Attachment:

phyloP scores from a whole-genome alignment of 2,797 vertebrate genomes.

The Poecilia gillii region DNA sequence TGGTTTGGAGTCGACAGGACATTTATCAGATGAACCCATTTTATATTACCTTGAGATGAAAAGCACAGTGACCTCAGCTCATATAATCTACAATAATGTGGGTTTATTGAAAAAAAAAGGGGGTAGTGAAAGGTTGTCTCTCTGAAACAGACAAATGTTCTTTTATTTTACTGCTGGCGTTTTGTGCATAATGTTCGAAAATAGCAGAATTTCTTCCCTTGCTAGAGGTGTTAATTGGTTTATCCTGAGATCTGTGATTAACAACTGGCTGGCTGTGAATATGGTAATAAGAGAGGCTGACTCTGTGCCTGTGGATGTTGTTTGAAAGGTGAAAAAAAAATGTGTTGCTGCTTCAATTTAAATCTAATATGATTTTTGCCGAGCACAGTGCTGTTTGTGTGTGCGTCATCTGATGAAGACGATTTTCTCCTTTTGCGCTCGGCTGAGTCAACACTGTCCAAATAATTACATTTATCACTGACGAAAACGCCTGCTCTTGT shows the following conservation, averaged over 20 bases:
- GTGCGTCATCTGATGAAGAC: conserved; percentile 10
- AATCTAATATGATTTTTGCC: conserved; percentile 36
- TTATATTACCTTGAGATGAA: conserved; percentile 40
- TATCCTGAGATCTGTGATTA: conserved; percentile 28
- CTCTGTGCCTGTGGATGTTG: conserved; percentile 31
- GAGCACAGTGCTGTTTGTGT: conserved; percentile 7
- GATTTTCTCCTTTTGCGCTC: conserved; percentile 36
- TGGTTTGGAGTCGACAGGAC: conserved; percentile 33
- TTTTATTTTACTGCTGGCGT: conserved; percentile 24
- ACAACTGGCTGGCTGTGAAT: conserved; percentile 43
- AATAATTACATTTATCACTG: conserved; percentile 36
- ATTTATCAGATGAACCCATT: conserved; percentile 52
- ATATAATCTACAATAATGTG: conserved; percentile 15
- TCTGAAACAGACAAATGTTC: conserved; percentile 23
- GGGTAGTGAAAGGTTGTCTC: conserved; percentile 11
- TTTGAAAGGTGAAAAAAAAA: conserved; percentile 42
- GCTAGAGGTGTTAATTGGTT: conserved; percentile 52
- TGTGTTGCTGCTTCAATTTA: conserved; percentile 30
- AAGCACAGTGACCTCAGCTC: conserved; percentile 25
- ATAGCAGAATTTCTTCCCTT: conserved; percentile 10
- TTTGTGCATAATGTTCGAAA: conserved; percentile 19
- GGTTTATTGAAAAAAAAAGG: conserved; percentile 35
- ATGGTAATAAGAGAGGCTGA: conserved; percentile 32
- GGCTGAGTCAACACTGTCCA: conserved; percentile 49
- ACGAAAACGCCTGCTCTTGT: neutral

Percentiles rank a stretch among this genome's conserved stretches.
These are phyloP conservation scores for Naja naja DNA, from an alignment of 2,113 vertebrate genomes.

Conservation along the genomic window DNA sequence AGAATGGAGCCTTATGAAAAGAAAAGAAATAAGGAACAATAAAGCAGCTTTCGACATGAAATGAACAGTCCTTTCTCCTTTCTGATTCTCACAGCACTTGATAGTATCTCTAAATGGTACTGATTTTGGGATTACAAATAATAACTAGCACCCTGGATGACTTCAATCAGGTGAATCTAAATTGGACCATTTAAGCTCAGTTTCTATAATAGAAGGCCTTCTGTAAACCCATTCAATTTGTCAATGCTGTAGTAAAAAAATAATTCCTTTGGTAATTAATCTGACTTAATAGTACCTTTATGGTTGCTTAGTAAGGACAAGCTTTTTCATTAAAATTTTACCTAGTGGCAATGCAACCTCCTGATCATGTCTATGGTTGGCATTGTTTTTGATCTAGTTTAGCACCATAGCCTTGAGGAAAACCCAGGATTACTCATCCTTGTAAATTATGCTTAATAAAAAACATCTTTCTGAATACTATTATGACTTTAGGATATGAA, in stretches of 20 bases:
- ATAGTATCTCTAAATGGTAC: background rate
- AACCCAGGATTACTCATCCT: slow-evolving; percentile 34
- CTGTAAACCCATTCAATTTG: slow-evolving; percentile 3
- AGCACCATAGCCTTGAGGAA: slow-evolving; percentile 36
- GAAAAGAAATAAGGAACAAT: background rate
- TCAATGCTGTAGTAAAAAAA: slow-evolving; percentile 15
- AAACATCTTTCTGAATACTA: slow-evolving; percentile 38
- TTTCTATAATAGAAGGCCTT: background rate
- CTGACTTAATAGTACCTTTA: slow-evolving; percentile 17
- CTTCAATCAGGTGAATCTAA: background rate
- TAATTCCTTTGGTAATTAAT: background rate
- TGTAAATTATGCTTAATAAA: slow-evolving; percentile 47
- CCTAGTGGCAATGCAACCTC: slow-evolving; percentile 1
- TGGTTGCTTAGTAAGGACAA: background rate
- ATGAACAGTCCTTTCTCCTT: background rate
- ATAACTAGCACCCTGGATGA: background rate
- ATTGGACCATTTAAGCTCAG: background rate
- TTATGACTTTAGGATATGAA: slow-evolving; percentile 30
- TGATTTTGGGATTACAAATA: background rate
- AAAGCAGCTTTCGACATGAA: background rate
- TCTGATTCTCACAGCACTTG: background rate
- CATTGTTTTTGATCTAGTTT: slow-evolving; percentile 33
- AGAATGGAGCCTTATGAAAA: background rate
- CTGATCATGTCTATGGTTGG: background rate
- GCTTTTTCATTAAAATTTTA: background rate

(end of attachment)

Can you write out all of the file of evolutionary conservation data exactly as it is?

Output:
phyloP scores from a whole-genome alignment of 2,797 vertebrate genomes.

The Poecilia gillii region DNA sequence TGGTTTGGAGTCGACAGGACATTTATCAGATGAACCCATTTTATATTACCTTGAGATGAAAAGCACAGTGACCTCAGCTCATATAATCTACAATAATGTGGGTTTATTGAAAAAAAAAGGGGGTAGTGAAAGGTTGTCTCTCTGAAACAGACAAATGTTCTTTTATTTTACTGCTGGCGTTTTGTGCATAATGTTCGAAAATAGCAGAATTTCTTCCCTTGCTAGAGGTGTTAATTGGTTTATCCTGAGATCTGTGATTAACAACTGGCTGGCTGTGAATATGGTAATAAGAGAGGCTGACTCTGTGCCTGTGGATGTTGTTTGAAAGGTGAAAAAAAAATGTGTTGCTGCTTCAATTTAAATCTAATATGATTTTTGCCGAGCACAGTGCTGTTTGTGTGTGCGTCATCTGATGAAGACGATTTTCTCCTTTTGCGCTCGGCTGAGTCAACACTGTCCAAATAATTACATTTATCACTGACGAAAACGCCTGCTCTTGT shows the following conservation, averaged over 20 bases:
- GTGCGTCATCTGATGAAGAC: conserved; percentile 10
- AATCTAATATGATTTTTGCC: conserved; percentile 36
- TTATATTACCTTGAGATGAA: conserved; percentile 40
- TATCCTGAGATCTGTGATTA: conserved; percentile 28
- CTCTGTGCCTGTGGATGTTG: conserved; percentile 31
- GAGCACAGTGCTGTTTGTGT: conserved; percentile 7
- GATTTTCTCCTTTTGCGCTC: conserved; percentile 36
- TGGTTTGGAGTCGACAGGAC: conserved; percentile 33
- TTTTATTTTACTGCTGGCGT: conserved; percentile 24
- ACAACTGGCTGGCTGTGAAT: conserved; percentile 43
- AATAATTACATTTATCACTG: conserved; percentile 36
- ATTTATCAGATGAACCCATT: conserved; percentile 52
- ATATAATCTACAATAATGTG: conserved; percentile 15
- TCTGAAACAGACAAATGTTC: conserved; percentile 23
- GGGTAGTGAAAGGTTGTCTC: conserved; percentile 11
- TTTGAAAGGTGAAAAAAAAA: conserved; percentile 42
- GCTAGAGGTGTTAATTGGTT: conserved; percentile 52
- TGTGTTGCTGCTTCAATTTA: conserved; percentile 30
- AAGCACAGTGACCTCAGCTC: conserved; percentile 25
- ATAGCAGAATTTCTTCCCTT: conserved; percentile 10
- TTTGTGCATAATGTTCGAAA: conserved; percentile 19
- GGTTTATTGAAAAAAAAAGG: conserved; percentile 35
- ATGGTAATAAGAGAGGCTGA: conserved; percentile 32
- GGCTGAGTCAACACTGTCCA: conserved; percentile 49
- ACGAAAACGCCTGCTCTTGT: neutral

Percentiles rank a stretch among this genome's conserved stretches.
These are phyloP conservation scores for Naja naja DNA, from an alignment of 2,113 vertebrate genomes.

Conservation along the genomic window DNA sequence AGAATGGAGCCTTATGAAAAGAAAAGAAATAAGGAACAATAAAGCAGCTTTCGACATGAAATGAACAGTCCTTTCTCCTTTCTGATTCTCACAGCACTTGATAGTATCTCTAAATGGTACTGATTTTGGGATTACAAATAATAACTAGCACCCTGGATGACTTCAATCAGGTGAATCTAAATTGGACCATTTAAGCTCAGTTTCTATAATAGAAGGCCTTCTGTAAACCCATTCAATTTGTCAATGCTGTAGTAAAAAAATAATTCCTTTGGTAATTAATCTGACTTAATAGTACCTTTATGGTTGCTTAGTAAGGACAAGCTTTTTCATTAAAATTTTACCTAGTGGCAATGCAACCTCCTGATCATGTCTATGGTTGGCATTGTTTTTGATCTAGTTTAGCACCATAGCCTTGAGGAAAACCCAGGATTACTCATCCTTGTAAATTATGCTTAATAAAAAACATCTTTCTGAATACTATTATGACTTTAGGATATGAA, in stretches of 20 bases:
- ATAGTATCTCTAAATGGTAC: background rate
- AACCCAGGATTACTCATCCT: slow-evolving; percentile 34
- CTGTAAACCCATTCAATTTG: slow-evolving; percentile 3
- AGCACCATAGCCTTGAGGAA: slow-evolving; percentile 36
- GAAAAGAAATAAGGAACAAT: background rate
- TCAATGCTGTAGTAAAAAAA: slow-evolving; percentile 15
- AAACATCTTTCTGAATACTA: slow-evolving; percentile 38
- TTTCTATAATAGAAGGCCTT: background rate
- CTGACTTAATAGTACCTTTA: slow-evolving; percentile 17
- CTTCAATCAGGTGAATCTAA: background rate
- TAATTCCTTTGGTAATTAAT: background rate
- TGTAAATTATGCTTAATAAA: slow-evolving; percentile 47
- CCTAGTGGCAATGCAACCTC: slow-evolving; percentile 1
- TGGTTGCTTAGTAAGGACAA: background rate
- ATGAACAGTCCTTTCTCCTT: background rate
- ATAACTAGCACCCTGGATGA: background rate
- ATTGGACCATTTAAGCTCAG: background rate
- TTATGACTTTAGGATATGAA: slow-evolving; percentile 30
- TGATTTTGGGATTACAAATA: background rate
- AAAGCAGCTTTCGACATGAA: background rate
- TCTGATTCTCACAGCACTTG: background rate
- CATTGTTTTTGATCTAGTTT: slow-evolving; percentile 33
- AGAATGGAGCCTTATGAAAA: background rate
- CTGATCATGTCTATGGTTGG: background rate
- GCTTTTTCATTAAAATTTTA: background rate